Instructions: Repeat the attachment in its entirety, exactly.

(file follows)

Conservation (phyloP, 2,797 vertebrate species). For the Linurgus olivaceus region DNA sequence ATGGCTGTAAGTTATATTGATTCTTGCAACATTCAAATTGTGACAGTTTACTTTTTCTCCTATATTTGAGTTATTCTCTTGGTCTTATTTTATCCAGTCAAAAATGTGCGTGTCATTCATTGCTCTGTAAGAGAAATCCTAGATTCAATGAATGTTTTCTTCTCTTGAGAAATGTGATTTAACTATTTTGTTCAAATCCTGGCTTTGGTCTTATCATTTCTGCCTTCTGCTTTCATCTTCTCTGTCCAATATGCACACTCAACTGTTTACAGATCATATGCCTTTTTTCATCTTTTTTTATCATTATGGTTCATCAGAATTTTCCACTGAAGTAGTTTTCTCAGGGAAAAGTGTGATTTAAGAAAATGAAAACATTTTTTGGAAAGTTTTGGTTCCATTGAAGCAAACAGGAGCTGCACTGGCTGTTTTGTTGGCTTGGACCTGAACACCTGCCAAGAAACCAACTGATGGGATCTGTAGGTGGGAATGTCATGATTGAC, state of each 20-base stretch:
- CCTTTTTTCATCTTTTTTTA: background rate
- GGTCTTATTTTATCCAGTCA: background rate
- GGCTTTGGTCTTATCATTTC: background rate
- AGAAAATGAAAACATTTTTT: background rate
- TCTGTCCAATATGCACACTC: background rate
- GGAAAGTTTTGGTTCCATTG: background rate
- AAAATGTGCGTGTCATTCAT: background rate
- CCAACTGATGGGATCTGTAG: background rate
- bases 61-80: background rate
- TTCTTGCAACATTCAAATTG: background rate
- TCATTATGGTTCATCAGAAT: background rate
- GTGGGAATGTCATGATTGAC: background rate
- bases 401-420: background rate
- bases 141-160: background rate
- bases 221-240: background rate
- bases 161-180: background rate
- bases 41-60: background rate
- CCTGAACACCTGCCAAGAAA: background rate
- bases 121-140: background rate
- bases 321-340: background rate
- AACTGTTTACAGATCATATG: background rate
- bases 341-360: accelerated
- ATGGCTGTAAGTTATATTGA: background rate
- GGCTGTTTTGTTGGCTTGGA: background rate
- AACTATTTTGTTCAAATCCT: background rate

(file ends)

Conservation (phyloP, 2,797 vertebrate species). For the Linurgus olivaceus region DNA sequence ATGGCTGTAAGTTATATTGATTCTTGCAACATTCAAATTGTGACAGTTTACTTTTTCTCCTATATTTGAGTTATTCTCTTGGTCTTATTTTATCCAGTCAAAAATGTGCGTGTCATTCATTGCTCTGTAAGAGAAATCCTAGATTCAATGAATGTTTTCTTCTCTTGAGAAATGTGATTTAACTATTTTGTTCAAATCCTGGCTTTGGTCTTATCATTTCTGCCTTCTGCTTTCATCTTCTCTGTCCAATATGCACACTCAACTGTTTACAGATCATATGCCTTTTTTCATCTTTTTTTATCATTATGGTTCATCAGAATTTTCCACTGAAGTAGTTTTCTCAGGGAAAAGTGTGATTTAAGAAAATGAAAACATTTTTTGGAAAGTTTTGGTTCCATTGAAGCAAACAGGAGCTGCACTGGCTGTTTTGTTGGCTTGGACCTGAACACCTGCCAAGAAACCAACTGATGGGATCTGTAGGTGGGAATGTCATGATTGAC, state of each 20-base stretch:
- CCTTTTTTCATCTTTTTTTA: background rate
- GGTCTTATTTTATCCAGTCA: background rate
- GGCTTTGGTCTTATCATTTC: background rate
- AGAAAATGAAAACATTTTTT: background rate
- TCTGTCCAATATGCACACTC: background rate
- GGAAAGTTTTGGTTCCATTG: background rate
- AAAATGTGCGTGTCATTCAT: background rate
- CCAACTGATGGGATCTGTAG: background rate
- bases 61-80: background rate
- TTCTTGCAACATTCAAATTG: background rate
- TCATTATGGTTCATCAGAAT: background rate
- GTGGGAATGTCATGATTGAC: background rate
- bases 401-420: background rate
- bases 141-160: background rate
- bases 221-240: background rate
- bases 161-180: background rate
- bases 41-60: background rate
- CCTGAACACCTGCCAAGAAA: background rate
- bases 121-140: background rate
- bases 321-340: background rate
- AACTGTTTACAGATCATATG: background rate
- bases 341-360: accelerated
- ATGGCTGTAAGTTATATTGA: background rate
- GGCTGTTTTGTTGGCTTGGA: background rate
- AACTATTTTGTTCAAATCCT: background rate